OK, I now have an answer from William of Conches (a 12th century writer; this is from A Dialogue on Natural Philosophy, a.k.a. Dragmaticon Philosophiae). I hope I can summarise correctly:
There are a number of ways to think about the seasons, and there is no consensus over the cause. What is evident is that the sun (and the other planets) appears to travel from west to east over the course of the year, and daily from east to west as it rotates around the earth. In other words, throughout the year, the sun appears to travel from Aries to Taurus to Gemini, etc., which is a movement towards the east. (Note that the other planets are also observed to make the same procession).
Those loyal to the Peripatetic explanation claim that the sun only appears to travel towards zodiacal signs in the east; but in actual fact the signs were moving towards the sun. For example, if the sun rose today in the first part of Aries, the firmament and the sun go around the earth in a circle the whole day and the following night, but because the firmament is faster than the sun, the first part of Aries, which rose today with the sun, will rise tomorrow before the sun. It therefore appears that the sun has moved into a more eastern part of Aries
William of Conches prefers an explanation he claims is more in line with Plato. He says that the sun really is moving from west to east over the course of the year. This is contrary to the movement of the firmament (the sphere of stars) which shifts from east to west daily. If the planets and the stars were both to move in the same direction, "so great would be the impact on the earth that nothing would be able to stand or live upon it." The daily motion of the sun around the earth is due to the turning of the firmament which draws the sun and the other planets with it.
In either model, the sun and the other planets do not move in a straight line from west to east, but obliquely (i.e. not at right angles to the horizon, or parallel with it). When asked in the dialogue why the sun has this oblique movement, William of Conches answers "so that it could provide us with the four seasonal varieties of the year". So, not so much an explanation of the seasons, but rather an explanation as to how God caused the seasons to occur. Winter begins when the sun enters Capricorn; because then it is most distant from our habitable zone on the sphere of the earth, we are frozen with cold. When the sun reaches Cancer it is closest to us, and its heat and dryness scorches the earth. In spring and autumn the sun is neither too close nor too far, so the seasons are tempered.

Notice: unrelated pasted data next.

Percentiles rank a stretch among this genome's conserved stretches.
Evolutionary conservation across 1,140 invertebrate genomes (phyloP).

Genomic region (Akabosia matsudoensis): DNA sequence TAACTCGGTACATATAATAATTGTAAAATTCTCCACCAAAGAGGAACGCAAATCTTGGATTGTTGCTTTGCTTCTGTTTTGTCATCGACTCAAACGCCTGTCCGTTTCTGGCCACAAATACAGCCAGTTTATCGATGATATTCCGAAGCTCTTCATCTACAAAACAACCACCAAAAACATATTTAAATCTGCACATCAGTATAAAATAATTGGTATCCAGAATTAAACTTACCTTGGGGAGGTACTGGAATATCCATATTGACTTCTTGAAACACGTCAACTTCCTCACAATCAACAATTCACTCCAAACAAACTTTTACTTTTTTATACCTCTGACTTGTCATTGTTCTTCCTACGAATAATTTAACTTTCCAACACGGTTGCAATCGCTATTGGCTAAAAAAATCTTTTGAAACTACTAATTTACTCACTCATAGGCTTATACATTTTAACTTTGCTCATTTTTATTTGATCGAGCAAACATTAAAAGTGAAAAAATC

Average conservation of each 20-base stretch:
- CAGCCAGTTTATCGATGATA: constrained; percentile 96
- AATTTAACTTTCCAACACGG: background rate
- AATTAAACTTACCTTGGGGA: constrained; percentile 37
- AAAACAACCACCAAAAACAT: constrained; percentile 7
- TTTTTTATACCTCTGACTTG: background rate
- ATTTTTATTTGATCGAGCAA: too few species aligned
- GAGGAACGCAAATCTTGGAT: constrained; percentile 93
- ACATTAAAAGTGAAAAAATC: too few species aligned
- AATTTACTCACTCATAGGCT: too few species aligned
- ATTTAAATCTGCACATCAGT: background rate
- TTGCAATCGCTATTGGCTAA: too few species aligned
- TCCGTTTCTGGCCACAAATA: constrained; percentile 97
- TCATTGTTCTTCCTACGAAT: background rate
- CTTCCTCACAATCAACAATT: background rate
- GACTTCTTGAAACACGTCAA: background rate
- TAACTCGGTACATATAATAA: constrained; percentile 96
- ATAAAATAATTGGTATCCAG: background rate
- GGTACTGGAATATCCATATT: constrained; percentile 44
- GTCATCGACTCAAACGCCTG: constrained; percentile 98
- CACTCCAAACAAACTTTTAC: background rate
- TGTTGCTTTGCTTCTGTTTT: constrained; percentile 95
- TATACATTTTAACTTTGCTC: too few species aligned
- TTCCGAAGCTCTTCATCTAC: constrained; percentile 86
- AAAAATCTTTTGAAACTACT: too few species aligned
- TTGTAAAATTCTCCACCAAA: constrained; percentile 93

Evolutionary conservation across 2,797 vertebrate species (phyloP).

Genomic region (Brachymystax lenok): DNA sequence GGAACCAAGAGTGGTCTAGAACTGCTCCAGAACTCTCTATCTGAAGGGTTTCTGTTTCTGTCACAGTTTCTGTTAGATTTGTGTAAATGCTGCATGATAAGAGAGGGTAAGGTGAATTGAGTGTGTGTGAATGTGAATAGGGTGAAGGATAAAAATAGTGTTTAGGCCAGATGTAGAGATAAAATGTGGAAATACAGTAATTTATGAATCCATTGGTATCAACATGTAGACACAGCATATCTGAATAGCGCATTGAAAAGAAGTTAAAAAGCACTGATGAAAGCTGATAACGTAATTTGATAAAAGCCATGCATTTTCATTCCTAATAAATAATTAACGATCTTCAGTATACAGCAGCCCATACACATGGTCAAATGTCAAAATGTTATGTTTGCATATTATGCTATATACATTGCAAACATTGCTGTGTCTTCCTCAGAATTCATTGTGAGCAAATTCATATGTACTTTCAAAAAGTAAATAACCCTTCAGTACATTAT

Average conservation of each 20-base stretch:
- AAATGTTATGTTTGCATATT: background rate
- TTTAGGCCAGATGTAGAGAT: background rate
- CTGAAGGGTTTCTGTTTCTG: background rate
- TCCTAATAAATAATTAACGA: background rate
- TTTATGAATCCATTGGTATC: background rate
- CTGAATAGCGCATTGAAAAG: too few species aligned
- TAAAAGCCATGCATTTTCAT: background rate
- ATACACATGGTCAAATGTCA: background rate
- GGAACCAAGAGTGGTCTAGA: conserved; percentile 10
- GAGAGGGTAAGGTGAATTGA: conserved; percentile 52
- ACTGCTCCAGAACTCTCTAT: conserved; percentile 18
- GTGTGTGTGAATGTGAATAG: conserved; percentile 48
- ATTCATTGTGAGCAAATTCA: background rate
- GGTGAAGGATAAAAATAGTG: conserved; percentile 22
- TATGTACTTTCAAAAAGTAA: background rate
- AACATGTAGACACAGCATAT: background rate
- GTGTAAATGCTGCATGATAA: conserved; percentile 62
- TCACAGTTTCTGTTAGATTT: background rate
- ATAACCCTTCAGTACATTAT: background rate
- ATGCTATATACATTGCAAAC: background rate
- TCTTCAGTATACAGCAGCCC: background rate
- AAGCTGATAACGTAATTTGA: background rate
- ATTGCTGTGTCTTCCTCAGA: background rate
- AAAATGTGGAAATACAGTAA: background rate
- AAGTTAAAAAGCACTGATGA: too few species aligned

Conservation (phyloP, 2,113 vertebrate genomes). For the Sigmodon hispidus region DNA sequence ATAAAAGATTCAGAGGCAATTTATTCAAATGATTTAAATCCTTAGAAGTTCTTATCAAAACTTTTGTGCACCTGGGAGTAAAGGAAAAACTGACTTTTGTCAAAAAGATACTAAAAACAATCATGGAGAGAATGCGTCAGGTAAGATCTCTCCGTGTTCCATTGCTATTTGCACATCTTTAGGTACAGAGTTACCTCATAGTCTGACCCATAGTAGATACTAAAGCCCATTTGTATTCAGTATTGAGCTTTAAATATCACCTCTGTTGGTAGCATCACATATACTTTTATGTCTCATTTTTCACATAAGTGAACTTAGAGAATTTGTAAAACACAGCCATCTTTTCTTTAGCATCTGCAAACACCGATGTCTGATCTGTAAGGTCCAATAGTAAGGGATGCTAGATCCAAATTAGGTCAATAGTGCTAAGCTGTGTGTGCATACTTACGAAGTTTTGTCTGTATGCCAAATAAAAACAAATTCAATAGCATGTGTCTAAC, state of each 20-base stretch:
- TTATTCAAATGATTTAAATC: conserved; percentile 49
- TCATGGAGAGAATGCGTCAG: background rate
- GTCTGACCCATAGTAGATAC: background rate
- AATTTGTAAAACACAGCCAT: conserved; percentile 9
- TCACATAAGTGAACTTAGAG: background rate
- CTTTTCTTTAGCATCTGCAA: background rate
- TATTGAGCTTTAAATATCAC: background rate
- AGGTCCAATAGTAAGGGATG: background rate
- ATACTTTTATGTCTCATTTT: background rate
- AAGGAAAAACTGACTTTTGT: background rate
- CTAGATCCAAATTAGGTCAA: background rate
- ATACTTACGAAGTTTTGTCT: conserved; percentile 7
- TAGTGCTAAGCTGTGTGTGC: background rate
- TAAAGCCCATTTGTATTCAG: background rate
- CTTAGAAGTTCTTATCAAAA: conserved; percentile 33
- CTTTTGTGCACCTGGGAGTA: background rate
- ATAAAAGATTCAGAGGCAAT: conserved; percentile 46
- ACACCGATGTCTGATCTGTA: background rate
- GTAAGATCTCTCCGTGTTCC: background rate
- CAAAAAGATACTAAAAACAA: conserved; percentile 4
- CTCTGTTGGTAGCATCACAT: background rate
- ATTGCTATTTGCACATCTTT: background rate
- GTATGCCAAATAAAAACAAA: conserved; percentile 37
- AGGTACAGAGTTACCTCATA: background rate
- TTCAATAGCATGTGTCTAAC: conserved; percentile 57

Interestingly, William also provides two possible explanations as to why seasons are not identical every year, but vary in weather. Some philosophers claim that the other planets produce their own summers and winters. so if the winter of another planet occurs during the summer of the sun, our summer is less hot and dry, but if the summers occur at the same time, the summer of the sun is even hotter and drier. Others contend that it is the innate qualities of the planets that cause the variation; so if a hot and dry planet is with the sun during our winter, then the winter is mild.
I can only apologise for a lengthy explanation to a simple question! I hope this helps.